National Geographic : 1961 Jan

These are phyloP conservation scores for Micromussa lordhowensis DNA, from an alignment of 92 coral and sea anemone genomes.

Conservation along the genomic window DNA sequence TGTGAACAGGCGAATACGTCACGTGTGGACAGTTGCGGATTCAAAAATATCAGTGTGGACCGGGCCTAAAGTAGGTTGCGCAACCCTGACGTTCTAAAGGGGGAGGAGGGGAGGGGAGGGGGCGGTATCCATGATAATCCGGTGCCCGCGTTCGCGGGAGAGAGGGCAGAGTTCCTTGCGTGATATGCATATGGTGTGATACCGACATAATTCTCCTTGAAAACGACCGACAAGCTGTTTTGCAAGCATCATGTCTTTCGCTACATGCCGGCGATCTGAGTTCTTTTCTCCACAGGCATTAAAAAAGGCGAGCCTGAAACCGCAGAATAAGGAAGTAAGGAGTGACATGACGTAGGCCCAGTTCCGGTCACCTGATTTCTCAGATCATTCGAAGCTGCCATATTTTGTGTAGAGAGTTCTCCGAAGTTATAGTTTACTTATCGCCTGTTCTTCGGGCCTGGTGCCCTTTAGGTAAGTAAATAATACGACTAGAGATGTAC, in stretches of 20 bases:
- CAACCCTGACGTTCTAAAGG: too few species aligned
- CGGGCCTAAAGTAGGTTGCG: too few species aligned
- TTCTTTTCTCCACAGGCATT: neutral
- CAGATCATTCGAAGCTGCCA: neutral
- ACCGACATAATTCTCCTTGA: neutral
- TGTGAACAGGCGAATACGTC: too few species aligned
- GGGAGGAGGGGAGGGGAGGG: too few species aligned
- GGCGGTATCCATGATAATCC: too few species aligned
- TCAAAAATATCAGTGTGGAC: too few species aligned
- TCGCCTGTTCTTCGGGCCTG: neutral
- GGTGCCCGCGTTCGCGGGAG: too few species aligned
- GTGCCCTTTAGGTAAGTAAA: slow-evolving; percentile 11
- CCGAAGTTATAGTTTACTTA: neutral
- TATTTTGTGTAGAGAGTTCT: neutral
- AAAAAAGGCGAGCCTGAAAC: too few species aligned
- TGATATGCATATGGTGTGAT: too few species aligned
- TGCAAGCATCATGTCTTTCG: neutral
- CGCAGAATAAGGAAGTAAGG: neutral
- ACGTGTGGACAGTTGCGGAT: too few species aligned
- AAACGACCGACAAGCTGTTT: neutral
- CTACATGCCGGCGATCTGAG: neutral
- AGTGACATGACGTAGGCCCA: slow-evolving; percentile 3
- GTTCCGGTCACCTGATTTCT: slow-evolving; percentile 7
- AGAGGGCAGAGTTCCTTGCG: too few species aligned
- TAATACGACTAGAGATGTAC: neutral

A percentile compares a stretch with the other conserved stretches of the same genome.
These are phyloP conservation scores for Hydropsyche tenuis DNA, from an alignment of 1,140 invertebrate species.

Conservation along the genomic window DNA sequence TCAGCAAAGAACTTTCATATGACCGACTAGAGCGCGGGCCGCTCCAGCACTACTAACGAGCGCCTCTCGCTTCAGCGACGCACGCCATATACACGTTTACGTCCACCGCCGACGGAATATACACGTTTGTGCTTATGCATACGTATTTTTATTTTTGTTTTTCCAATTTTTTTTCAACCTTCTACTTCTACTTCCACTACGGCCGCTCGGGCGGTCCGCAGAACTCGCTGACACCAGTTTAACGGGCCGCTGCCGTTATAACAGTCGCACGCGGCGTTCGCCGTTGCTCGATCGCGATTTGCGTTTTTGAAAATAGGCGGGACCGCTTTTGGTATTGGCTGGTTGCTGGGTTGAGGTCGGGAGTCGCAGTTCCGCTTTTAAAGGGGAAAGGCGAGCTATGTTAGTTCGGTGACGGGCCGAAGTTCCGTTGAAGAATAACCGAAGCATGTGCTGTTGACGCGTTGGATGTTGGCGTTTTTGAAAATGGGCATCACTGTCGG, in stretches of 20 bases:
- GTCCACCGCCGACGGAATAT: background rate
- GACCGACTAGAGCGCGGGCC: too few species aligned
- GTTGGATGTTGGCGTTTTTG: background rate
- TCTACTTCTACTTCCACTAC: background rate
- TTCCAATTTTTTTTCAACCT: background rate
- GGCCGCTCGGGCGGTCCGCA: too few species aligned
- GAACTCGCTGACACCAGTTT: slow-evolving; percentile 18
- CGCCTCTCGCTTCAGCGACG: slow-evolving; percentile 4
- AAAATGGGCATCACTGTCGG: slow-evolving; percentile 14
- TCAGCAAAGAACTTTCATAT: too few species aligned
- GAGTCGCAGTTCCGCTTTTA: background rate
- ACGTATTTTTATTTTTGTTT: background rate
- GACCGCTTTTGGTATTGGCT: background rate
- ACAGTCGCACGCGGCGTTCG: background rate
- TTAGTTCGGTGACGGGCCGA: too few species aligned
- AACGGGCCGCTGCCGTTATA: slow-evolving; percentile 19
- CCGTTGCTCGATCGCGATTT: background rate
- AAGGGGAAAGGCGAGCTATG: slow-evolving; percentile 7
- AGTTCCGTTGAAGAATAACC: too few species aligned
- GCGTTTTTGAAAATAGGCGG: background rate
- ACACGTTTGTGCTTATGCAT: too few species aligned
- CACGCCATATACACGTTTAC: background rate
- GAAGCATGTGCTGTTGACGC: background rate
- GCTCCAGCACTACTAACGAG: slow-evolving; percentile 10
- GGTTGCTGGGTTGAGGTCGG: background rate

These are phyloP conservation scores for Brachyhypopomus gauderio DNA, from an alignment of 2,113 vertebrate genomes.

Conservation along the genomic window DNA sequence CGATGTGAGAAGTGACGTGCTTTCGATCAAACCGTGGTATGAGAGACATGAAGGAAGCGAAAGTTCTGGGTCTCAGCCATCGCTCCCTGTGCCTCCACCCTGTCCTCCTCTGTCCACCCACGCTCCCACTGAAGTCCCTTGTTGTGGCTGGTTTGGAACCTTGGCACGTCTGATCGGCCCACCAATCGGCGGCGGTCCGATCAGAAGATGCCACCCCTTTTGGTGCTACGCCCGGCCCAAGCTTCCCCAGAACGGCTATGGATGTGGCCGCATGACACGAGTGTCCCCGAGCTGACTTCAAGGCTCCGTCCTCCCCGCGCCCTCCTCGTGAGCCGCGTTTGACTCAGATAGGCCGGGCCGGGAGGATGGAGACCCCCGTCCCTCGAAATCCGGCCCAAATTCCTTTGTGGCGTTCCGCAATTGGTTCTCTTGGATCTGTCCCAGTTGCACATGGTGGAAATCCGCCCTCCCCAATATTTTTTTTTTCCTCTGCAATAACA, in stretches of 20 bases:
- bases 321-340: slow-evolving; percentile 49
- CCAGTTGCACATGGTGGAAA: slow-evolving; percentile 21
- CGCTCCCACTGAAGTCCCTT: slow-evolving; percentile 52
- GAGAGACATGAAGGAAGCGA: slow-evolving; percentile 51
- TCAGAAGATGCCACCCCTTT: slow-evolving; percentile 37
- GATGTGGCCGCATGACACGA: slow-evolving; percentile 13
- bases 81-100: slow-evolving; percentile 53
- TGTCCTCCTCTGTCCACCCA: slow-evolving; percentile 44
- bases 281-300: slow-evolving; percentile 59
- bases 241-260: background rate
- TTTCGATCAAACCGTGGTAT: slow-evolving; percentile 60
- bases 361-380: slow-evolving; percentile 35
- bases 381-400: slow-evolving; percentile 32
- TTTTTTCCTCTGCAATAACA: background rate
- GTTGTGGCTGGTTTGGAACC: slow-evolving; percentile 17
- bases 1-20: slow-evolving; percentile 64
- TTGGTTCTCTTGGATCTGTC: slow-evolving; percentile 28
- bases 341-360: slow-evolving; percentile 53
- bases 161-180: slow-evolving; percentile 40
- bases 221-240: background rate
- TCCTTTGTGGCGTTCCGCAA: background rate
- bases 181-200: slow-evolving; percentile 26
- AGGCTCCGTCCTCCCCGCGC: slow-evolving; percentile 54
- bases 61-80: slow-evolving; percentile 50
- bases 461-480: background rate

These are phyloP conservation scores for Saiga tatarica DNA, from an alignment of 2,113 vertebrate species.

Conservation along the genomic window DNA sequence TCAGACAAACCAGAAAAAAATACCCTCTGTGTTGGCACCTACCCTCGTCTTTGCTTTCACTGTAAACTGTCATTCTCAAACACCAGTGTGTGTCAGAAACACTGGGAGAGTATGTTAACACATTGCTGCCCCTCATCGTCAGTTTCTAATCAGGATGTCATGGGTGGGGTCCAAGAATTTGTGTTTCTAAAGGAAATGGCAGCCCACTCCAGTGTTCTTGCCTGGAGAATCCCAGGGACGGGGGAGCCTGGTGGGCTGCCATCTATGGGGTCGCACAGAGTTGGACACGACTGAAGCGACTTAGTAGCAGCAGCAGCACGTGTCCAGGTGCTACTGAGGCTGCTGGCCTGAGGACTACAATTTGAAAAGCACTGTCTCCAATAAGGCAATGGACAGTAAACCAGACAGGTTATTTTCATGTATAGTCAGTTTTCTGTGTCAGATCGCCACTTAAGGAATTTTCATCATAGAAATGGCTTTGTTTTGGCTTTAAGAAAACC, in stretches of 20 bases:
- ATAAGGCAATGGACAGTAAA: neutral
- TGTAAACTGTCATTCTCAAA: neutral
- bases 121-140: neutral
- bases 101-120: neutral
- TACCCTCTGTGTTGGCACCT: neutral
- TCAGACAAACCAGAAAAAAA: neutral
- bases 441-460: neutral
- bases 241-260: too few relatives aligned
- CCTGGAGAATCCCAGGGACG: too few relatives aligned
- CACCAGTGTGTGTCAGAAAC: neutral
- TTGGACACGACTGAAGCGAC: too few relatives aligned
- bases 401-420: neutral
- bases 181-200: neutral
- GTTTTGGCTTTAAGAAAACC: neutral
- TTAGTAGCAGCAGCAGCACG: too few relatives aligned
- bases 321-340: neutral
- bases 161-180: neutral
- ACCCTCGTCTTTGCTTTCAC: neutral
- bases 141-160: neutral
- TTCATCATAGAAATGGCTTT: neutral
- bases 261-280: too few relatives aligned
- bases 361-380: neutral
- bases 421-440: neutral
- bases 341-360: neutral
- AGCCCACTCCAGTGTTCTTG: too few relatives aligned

KODACHROMESO NATIONALGEOCRAPHTIC CnTIFTY At the beginning of this century Flamingo was an isolated fishing village of half a hun dred souls, including alligator poachers and plume hunters whose depredations wrote a saga of bloodshed, both animal and human. Today it is a busy park facility at the end of the road through the Everglades. Here fishermen's huts once stood on sun bleached pilings. Now a modern visitor cen ter, with motel, restaurant, museum, gas station, curio shop, and campground, caters to the public (page 124). Last year nearly 600,000 saw at least some of the wonders of this third largest of our national parks, sur passed in size only by Yellowstone and Alaska's Mount McKinley. Through the mangrove-screened water ways where poachers' rowboats once sneaked, sightseeing craft today take nature lovers to such heron haunts as Coot Bay, or to Cuth bert Lake Rookery, in winter the nesting area of some 3,000 wood ibises (page 129). Other trips from Flamingo take visitors Henpecked Father Gets a Lesson in Etiquette During the first three weeks after the eggs hatched, the male did all the fishing, bringing his win nings to his mate, who then of fered them to the youngsters. Here father, abandoning rou tine, neglects to drop the fish into the nest and, instead, offers a morsel to the nestling partly con cealed behind the mother (upper). She sternly shields her brood from their provider. Snubbed, father sits dejectedly (lower). He himself devoured the offering. Only when the nest lings grew older was he permitted to feed them. Mother serves a tidbit. Mouth agape, her offspring covers her beak and rakes in the meat. into the labyrinth that is Whitewater Bay, or out toward the Oyster Keys at sunset to watch flocks of white ibises, herons, and egrets flap in to roost from feeding grounds scattered through the park. Shallow Bay Isolates Eagles' Isle From Flamingo, Bill and I took a park patrol boat for the run to our eagle islet. Cutting through the shallow waters, our outboard motor churned up the mud from the bottom of the channel. In all its 850 square-mile expanse, Florida Bay seldom is more than 10 feet deep. At low tide its ex posed bars form a happy hunting ground for hosts of wading and shore birds. Like herons ourselves, we waded ashore at the western tip of the mangrove key, tying our boat to the lacework of roots and branches that made the thicket fringe a formidable barrier. Then we threaded our way toward the key's open interior and through the waist high grass and weeds of its long meadow.